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In aeronautics, bracing comprises additional structural members which stiffen the functional airframe to give it rigidity and strength under load. Bracing may be applied both internally and externally, and may take the form of struts, which act in compression or tension as the need arises, and/or wires, which act only in tension.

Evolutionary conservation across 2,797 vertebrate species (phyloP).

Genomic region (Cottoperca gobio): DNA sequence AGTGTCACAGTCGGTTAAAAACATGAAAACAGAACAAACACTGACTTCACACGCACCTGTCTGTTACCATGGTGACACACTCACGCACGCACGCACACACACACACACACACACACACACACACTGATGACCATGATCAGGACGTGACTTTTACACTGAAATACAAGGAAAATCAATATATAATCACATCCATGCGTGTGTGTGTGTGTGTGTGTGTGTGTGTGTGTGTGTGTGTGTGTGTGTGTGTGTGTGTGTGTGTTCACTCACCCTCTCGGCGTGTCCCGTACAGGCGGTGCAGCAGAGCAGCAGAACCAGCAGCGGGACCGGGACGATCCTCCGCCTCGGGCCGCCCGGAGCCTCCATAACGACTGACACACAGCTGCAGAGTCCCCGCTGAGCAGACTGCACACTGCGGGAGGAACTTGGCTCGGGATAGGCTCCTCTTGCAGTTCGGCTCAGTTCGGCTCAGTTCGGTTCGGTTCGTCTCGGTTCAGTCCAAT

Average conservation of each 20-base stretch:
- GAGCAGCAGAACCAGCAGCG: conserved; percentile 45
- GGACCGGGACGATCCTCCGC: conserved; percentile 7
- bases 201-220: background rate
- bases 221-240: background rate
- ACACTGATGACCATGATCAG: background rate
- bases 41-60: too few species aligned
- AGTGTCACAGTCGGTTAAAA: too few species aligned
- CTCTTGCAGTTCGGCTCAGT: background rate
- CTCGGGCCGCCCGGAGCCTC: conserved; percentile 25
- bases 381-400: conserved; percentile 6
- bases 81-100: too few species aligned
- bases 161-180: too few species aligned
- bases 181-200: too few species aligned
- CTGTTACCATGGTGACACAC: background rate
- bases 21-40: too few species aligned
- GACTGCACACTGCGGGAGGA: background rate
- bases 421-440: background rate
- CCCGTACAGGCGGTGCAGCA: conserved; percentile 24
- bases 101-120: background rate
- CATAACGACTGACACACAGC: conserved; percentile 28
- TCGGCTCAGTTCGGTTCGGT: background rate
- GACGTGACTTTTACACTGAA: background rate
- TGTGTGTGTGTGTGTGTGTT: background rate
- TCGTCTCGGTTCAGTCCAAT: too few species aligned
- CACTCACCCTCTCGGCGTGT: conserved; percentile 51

In general, bracing allows a stronger, lighter structure than one which is unbraced, but external bracing in particular adds drag which slows down the aircraft and raises considerably more design issues than internal bracing. Another disadvantage of bracing wires is that they require routine checking and adjustment, or rigging, even when located internally.
During the early years of aviation, bracing was a universal feature of all forms of aeroplanes, including the monoplanes and biplanes, which were then equally common. Today, bracing in the form of lift struts is still used for some light commercial designs where a high wing and light weight are more important than ultimate performance.